SGR fix good for imaging, but a bad way to make policy

While the passage of the Protecting Access to Medicare Act--which includes a 12-month Sustainable Growth Rate patch and a delay in the implementation of ICD-10--appears to be a good news/bad news proposition for many healthcare organizations, the imaging community is giving it full its full support.

It's easy to see why. The law includes specific provisions for which the imaging community--particularly the American College of Radiology and the Access to Medical Imaging Coalition--has been lobbying; provisions, the ACR said, that will "make healthcare more efficient, raise medical imaging quality, improve utilization accuracy and make physician payment policy more transparent."

The key provision, as far as the imaging community is concerned, requires providers to consult physician-developed appropriateness criteria when prescribing advanced medical imaging procedures for Medicare patients.

"As medical imaging is the cutting edge of modern medicine, this requirement is a major step forward in healthcare reform. Providers will have the latest medical evidence at their fingertips before a scan is ordered, ensuring that patients get the right exam for their condition and avoid unnecessary care. This will reduce unnecessary costs and help pave the way for a more responsive and efficient health care system," Paul Ellenbogen, chairman of the ACR's board of chancellors, said in a statement.

Other provisions supported by the ACR include:

  • A mandate that cuts to medical services greater than 20 percent are phased in over a two-year period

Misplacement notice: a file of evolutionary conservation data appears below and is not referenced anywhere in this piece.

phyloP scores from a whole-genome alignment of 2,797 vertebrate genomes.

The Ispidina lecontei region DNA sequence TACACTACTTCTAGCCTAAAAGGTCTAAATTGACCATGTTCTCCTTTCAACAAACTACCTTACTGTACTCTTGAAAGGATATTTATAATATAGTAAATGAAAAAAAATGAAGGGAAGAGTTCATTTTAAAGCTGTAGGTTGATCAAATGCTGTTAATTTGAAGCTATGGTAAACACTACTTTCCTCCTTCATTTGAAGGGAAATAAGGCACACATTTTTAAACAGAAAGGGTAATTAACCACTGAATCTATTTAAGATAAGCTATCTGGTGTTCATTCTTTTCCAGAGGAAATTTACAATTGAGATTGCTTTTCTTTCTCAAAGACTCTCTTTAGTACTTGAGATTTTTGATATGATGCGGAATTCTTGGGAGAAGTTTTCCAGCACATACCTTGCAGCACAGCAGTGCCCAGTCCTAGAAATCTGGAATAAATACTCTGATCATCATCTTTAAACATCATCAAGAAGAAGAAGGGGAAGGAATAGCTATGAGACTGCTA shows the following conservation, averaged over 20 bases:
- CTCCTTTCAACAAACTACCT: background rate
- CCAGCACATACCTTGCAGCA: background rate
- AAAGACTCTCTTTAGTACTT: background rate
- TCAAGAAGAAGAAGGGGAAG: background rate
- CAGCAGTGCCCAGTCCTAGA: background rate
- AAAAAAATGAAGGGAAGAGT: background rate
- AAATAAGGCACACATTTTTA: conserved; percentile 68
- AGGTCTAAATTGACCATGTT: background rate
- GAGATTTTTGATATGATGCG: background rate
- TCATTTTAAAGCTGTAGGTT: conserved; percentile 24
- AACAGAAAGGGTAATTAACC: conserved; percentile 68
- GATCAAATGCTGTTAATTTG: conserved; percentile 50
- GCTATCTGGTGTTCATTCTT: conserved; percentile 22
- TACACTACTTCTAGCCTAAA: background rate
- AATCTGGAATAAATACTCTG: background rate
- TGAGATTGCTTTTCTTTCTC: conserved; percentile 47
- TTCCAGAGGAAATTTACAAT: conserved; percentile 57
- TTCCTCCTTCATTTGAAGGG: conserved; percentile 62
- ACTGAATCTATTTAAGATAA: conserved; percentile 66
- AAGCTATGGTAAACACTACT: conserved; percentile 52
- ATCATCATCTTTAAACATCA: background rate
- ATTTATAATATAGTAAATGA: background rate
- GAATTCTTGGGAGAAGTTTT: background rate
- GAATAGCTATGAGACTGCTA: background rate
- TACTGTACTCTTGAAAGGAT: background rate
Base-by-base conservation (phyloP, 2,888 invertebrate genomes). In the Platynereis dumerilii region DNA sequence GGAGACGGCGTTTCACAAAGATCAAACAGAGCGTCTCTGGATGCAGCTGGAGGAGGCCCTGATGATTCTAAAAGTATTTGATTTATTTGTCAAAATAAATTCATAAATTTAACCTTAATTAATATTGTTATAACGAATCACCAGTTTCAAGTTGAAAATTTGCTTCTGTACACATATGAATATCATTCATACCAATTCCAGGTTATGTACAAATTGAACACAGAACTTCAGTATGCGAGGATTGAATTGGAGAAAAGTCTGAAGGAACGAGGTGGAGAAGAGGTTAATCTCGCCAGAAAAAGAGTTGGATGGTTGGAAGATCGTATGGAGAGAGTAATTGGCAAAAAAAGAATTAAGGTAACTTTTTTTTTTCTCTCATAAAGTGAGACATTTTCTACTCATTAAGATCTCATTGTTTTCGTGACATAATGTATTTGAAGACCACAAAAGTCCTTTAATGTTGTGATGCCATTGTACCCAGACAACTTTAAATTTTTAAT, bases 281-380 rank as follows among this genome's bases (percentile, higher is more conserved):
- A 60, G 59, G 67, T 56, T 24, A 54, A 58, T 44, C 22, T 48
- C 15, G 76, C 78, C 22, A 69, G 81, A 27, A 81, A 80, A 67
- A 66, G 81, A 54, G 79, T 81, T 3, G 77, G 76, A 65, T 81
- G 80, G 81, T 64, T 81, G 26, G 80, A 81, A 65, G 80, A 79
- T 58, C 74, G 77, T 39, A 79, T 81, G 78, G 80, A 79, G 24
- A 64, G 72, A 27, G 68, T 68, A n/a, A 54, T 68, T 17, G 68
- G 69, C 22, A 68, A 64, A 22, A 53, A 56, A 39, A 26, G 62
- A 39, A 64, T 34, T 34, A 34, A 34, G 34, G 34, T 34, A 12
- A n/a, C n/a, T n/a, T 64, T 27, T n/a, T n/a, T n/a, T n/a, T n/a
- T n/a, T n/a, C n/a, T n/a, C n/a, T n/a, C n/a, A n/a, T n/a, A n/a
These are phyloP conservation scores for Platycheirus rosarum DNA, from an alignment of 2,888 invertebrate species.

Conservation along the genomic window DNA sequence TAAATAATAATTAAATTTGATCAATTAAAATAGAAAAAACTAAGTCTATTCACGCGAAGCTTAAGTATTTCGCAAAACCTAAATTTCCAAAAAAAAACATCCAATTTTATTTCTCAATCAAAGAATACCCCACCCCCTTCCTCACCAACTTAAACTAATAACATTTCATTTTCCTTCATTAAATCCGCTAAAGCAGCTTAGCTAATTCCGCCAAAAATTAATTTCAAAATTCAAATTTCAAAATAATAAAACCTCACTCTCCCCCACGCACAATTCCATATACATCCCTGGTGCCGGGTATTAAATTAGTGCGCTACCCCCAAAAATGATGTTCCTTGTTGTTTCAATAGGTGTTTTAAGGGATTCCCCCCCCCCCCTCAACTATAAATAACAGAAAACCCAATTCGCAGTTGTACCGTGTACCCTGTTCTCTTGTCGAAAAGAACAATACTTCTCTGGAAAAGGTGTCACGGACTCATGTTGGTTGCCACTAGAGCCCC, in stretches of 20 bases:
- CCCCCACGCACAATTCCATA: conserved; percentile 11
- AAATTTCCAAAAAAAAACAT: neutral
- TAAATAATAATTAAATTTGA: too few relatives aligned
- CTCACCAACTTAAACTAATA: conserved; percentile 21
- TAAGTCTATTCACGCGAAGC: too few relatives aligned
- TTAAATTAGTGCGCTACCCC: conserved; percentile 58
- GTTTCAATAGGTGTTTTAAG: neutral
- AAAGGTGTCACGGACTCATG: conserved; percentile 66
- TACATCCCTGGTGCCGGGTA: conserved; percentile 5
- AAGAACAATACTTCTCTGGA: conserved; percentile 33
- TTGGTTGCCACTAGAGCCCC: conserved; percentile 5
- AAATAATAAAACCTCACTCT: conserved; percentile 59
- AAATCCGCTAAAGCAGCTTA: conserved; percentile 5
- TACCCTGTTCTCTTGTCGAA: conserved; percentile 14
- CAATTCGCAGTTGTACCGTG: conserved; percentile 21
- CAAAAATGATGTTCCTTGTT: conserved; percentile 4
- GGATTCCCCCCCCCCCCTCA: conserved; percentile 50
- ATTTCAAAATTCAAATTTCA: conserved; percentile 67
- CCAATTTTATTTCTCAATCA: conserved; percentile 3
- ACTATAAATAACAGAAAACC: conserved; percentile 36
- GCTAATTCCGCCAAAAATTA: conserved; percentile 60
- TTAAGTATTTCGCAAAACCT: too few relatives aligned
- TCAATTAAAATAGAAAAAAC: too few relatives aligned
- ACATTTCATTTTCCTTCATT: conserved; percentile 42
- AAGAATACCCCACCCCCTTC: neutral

• One that provides that the Centers for Medicare & Medicaid Services produce data to justify a 25 percent multiple procedure payment reduction for certain imaging exams performed on the same patient, on the same day and in the same session 
  • A provision to improve patient safety by implementing stricter controls on radiation dose from CT machines

The ACR also supports the major provision in the bill--the 12-month SGR patch--as well as the delay in the implementation of ICD-10.

Still, the way in which these pieces of healthcare policy are being handled leaves a bad taste in my mouth.

For a while, it appeared that a permanent bi-partisan solution to the SGR was within reach. But that possibility became increasingly unlikely as the price for a solution became delaying the Affordable Health Care Act's individual mandate.

Then, ICD-10 was thrown into the mix. The latter seemed to hit most medical associations by surprise, and there's been no real explanation how it got in there. As Sue Bowman, senior director of coding policy and compliance for the American Health Information Management Association said, AHIMA and other members of the ICD-10 coalition are "extremely dismayed that this provision was included solely for political reasons--not because it is sound policy."

It's understandable why the ACR supports a temporary fix--as dysfunctional as Capitol Hill is, the 12-month fix might be a good as we're going to get at the moment. It's also understandable that the ACR would support delaying the implementation of ICD-10, since there have been concerns that many radiologists aren't ready for ICD-10.

None of that makes it good public policy, though. - Mike (@FierceHealthIT)

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